Should the Government fund a heavyweight world title boxing match in Auckland?

The proper title match, between Ukraine's Wladimir Klitschko and Britain's Tyson Fury, has been cancelled because Fury failed a drug test. (Fury, you may recall, last year said the end of the world is nigh, partly because homosexuality is legal. He is now in rehab, and rightly so.)

Now there's a chance for Kiwi Joseph Parker to fight a Mexican boxer (who also isn't the world champion) and somehow, through the magical square-dance of completely legit boxing, one of them becomes world champion.



But wait a minute.

The argument for Government funding is that a prizefight in Auckland, with a global audience, will do good things for New Zealand.

But how do you make a boxing match scenic?

I suppose they could fight on a bridge overlooking the Southern Alps, while attached to bungy cords, the goal being to punch the other boxer off the bridge, so in defeat, he can bounce scenically up and down against a majestic backdrop.

Kayakers and jetboats could fish the beaten fighter out of the sparkling water (which hopefully hasn't been pooped in recently by a cow) - and in his boxing glove grasp, he surfaces holding a trout.

OK, fine, I buy it, 100% Pure.

But the question is, does New Zealand want to be more appealing to tourists?
Think about it. Given the background hum of the housing crisis, can we stand to be sexier to the world?

If housing is about supply and demand, and there's nothing we can do quickly about supply, then surely the least we can do is dampen demand.


Imagine for example, if we have this boxing match, and suddenly Auckland is faced with the kind of tourist boom that Klitschko's dominance of boxing must have created for Ukraine, that tourist magnet. We'd sink, and not just from climate change.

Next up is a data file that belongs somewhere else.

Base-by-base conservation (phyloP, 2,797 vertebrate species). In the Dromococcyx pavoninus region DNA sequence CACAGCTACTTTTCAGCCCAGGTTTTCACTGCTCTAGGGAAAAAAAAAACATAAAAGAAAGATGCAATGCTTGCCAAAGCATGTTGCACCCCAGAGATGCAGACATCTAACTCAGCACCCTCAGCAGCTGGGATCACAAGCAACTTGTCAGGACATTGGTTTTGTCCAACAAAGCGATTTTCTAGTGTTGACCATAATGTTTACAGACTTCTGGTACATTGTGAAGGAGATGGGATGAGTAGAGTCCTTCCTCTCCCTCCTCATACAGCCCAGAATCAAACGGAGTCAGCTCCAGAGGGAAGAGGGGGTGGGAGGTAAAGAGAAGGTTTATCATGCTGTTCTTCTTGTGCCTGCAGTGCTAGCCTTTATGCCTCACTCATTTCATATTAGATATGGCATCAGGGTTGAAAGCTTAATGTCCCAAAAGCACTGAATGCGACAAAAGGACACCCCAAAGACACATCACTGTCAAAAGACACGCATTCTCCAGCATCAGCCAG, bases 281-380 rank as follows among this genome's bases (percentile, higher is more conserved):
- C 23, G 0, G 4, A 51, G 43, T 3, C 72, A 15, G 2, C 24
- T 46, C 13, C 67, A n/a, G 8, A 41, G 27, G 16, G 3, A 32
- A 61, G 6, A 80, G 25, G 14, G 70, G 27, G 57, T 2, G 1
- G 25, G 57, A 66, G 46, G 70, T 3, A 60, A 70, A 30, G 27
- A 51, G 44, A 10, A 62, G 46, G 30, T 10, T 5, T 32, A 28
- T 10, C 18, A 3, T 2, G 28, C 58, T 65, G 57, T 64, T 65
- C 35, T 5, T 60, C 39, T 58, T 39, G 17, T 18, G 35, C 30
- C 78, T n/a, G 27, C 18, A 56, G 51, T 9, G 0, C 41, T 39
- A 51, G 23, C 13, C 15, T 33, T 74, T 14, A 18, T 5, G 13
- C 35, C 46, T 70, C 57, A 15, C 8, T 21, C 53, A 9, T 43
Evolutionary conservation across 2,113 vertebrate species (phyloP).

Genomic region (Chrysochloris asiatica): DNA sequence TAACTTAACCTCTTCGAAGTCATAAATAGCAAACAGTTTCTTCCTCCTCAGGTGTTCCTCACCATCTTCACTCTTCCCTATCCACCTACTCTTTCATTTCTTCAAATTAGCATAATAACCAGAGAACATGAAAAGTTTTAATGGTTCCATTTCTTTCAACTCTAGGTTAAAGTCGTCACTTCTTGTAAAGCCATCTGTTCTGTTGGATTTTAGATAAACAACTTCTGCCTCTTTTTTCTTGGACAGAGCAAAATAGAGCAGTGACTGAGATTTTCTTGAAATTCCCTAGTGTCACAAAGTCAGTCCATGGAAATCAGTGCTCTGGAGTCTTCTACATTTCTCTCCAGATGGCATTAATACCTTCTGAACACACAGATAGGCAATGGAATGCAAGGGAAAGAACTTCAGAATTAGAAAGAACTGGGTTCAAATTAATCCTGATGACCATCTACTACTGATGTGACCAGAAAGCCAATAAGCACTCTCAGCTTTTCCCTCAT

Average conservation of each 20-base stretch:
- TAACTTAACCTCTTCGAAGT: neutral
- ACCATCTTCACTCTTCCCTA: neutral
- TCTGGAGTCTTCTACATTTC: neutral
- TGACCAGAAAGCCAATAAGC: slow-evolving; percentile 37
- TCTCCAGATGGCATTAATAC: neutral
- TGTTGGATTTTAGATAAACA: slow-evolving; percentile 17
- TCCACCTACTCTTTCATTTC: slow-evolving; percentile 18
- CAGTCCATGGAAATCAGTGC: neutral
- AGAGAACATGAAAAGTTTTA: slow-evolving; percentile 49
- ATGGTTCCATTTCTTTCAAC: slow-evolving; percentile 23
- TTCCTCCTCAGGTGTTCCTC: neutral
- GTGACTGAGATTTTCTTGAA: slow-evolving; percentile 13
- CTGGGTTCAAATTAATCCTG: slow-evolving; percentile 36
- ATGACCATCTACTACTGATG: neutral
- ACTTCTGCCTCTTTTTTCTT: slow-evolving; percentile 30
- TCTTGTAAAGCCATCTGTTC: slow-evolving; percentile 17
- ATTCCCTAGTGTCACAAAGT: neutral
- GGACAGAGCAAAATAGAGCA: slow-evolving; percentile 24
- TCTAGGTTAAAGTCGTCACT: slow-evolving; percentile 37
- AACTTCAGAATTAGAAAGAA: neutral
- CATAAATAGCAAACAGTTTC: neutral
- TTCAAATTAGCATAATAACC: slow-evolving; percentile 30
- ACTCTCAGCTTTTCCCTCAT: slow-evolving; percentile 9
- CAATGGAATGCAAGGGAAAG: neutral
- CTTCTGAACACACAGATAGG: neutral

Ukraine is so popular with tourists, commercial jets fly around it, just for safety. (At least, that's Putin's explanation.)

Imagine if we got that sexy.

Could New Zealand cope with the kind of tourism demand that Tyson Fury has created for Britain? I know when I think of reasons to visit Britain, Tyson Fury springs to mind, only second to Nigel Farage, and whoever David Beckham's children are.

And politically, is this the right time for NZ to import and beat up a Mexican national, after the things Donald Trump has said about their country? No. If we invite anyone Mexican, we should hug them, and learn their ways, not punch them in the Remarkables.

So NZ is in a bind. We constantly, instinctively, want to leverage sport to look good - but by looking good, we risk increasing immigration. And our house prices are already too high.

Our housing crisis is so obvious, even the Government admits it exists.
We need to reduce housing demand. So we can't afford to get sexier. We can't afford to bring sexy back: we need to throw sexy out.

So yes, let's hold this title fight in Auckland. But let's use it to make NZ look unappealing, to completely turn off tourists, immigrants, and even returning Kiwis.
The venue for the fight should be supplied by Serco. Or possibly the fight should take place in a bus, in Auckland traffic, during peak hour.

In the ad-breaks, we could show videos of NZ made by Farmwatch, the people who look out for animal cruelty. Don't show off agriculture: show off aggro-culture.

Have the whole thing introduced by that guy in Blenheim who got beaten up this week for wearing pink. Along with fists, his assailants threw homophobic insults, just to clarify their motivation.

At first I thought, what year is this again? Then again, perhaps the right question is: what season is it? Maybe that was it. Maybe the attackers saw themselves as fashion vigilantes, patrolling the streets of Marlborough like their own runway, with the absolute conviction that in Spring/Summer 2017, earthy tones are in: they saw pink and saw red, so they decided to take matters into their own hands.


I was in Marlborough last weekend, and it didn't occur to me that Blenheim was like that. Then again, I was wearing safe neutral shades, blue and grey. There was an incident though. With another male comic, I went to a vineyard, and the manager ran us through their range. He told us the rosé is nowadays called 'bro-sé': "You don't have to be gay to drink it any more."

We may have beaten Australia to gay marriage, but obviously the vote wasn't unanimous.
It's amazing how pink can incite such primal reactions. But maybe it shouldn't be amazing in a country that so worships the colour black.